Invasions, beauty, and ecosystem services: a conundrum

Photo: Lupines below Öræfajökull, Iceland (S. Heard)

In Iceland, in July, the landscape in many places is carpeted in blue. The fields of lupines (Lupinus nootkatensis) are almost impossibly beautiful*, and lupines are adored by tourists and by many Icelanders, too. But they’re not an Icelandic plant; they’re introduced and invasive. Thereby hangs a tale, and a conundrum for conservation biology.

I normally despise invasive species, as most ecologists do, but I have a lot of trouble hating lupines. Again and again I find myself smiling at a field of blue, and then catching myself with a start as I remember that they aren’t supposed to be here. I’ve had this reaction in Iceland, in New Zealand, and in my home of eastern Canada (and here’s a nice piece from Amy Parachnowitsch admitting to the same reaction in Sweden).

These beautiful lupines make obvious a serious problem in our efforts at nature conservation. It’s not a problem with conservation biology (which is the science of how to effect conservation, once we’ve decided to). It’s a problem of motivating conservation, and I think a deep philosophical one. That problem: why should we conserve natural ecosystems in the first place?

Now, to me it goes without saying that we should conserve nature. The problem is that I don’t get to set national policy agendas or allocate spending to conservation over (say) military equipment. Governments do, and in most countries governments answer at some level to the public, so if we’re to conserve nature as I’d like us to, we need to convince politicians and voters that conservation is important. Especially, we need to convince people who don’t already value conservation that they should. But I’ve never come across a logically consistent argument that should work. (I wish it were not so, and I hope you’ll use the Replies to supply the obvious arguments that I’m missing.)

Consider two common arguments: ecosystem services and biophilia. Lupines poke instructive holes in both.

First, ecosystem services. “Ecosystem services”, broadly defined, constitute the tangible (or economically measurable) benefits humans receive from nature. There’s an enormous literature, and lots of outreach, estimating the value of ecosystem services and arguing that we shouldn’t disrupt natural ecosystems because doing so disrupts those services at large financial cost. For example, just the service provided by dung-burying beetles has been estimated at $380 million/year for the US (Losey 2006); Costanza et al. 1997 famously estimated $33 trillion/year for all ecosystem services worldwide (nearly twice the size of the world’s conventionally-calculated economy at the time). Ecosystem services are extremely valuable, so we shouldn’t mess with nature. Right?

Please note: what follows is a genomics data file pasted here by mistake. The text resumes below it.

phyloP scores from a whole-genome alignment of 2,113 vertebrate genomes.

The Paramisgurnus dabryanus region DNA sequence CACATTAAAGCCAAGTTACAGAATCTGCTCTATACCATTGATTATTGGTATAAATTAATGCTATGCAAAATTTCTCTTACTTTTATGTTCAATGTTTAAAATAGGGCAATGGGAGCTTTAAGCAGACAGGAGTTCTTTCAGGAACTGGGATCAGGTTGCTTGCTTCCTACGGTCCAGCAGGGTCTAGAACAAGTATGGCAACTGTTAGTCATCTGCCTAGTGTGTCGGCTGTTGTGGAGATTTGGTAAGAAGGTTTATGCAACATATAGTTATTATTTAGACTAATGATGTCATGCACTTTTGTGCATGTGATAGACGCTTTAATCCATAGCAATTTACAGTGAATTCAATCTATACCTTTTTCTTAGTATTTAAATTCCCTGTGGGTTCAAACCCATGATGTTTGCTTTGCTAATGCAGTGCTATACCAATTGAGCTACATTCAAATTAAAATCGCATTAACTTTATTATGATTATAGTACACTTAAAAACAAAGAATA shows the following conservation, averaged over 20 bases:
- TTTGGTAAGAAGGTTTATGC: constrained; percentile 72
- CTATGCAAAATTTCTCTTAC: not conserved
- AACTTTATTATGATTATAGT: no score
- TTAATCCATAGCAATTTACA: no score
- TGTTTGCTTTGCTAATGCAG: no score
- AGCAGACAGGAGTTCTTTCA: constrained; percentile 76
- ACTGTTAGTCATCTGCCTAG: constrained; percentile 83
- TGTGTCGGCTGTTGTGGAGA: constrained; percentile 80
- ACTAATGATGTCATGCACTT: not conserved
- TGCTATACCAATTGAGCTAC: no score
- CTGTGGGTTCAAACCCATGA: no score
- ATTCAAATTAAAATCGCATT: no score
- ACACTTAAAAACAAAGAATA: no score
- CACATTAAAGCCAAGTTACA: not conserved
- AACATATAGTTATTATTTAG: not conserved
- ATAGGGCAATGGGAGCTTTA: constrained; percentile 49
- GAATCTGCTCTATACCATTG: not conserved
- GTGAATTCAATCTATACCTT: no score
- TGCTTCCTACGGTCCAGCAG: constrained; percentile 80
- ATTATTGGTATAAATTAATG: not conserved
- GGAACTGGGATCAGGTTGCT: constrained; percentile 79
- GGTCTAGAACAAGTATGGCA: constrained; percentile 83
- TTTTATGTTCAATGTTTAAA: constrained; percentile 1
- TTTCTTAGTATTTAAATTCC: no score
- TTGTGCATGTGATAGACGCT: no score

Well, here’s the thing. With respect to ecosystem services, the invasive lupines absolutely rock. They establish on infertile soils where few other plants grow, and there they reduce erosion and enrich the soil by fixing nitrogen. (They were introduced to Iceland deliberately for these very services.) They also sequester carbon in habitats that otherwise do little of that, provide resources to pollinators, and on top of all this they provide a cultural ecosystem service: people love them. To take the photo above this post, I had to contend with half a dozen other photographers jostling for the best lupine pictures, and that was just in one spot, at one moment, on one day.

So if lupines displace native species in Iceland (and a parks ranger assured me that they do), then in doing so they’re increasing, not disrupting, the provision of ecosystem services. If you live by the sword, you die by the sword: if we offer ecosystem services as the reason we should conserve nature, then whenever disrupting nature actually enhances ecosystem services, it follows rather obviously that we should go ahead. With lupines, we are hoist by our own petard.

The literature is rather quiet – I think disingenuously so – about this. I checked the top 10 Google hits for “invasives provide ecosystem services”, but even those hits were really about disruption. One did mention the huge value of services provided by non-native food and forage crops, but then waved its hands rather unconvincingly to say that wasn’t really what ecosystem services are about. Another admitted somewhat grudgingly that some invasives provide ecosystem services, but then argued that this doesn’t matter because “those who benefit do not pay the costs and those who lose are not compensated” (Pejchar and Mooney 2009; but I’d note that this is equally true of services from native species).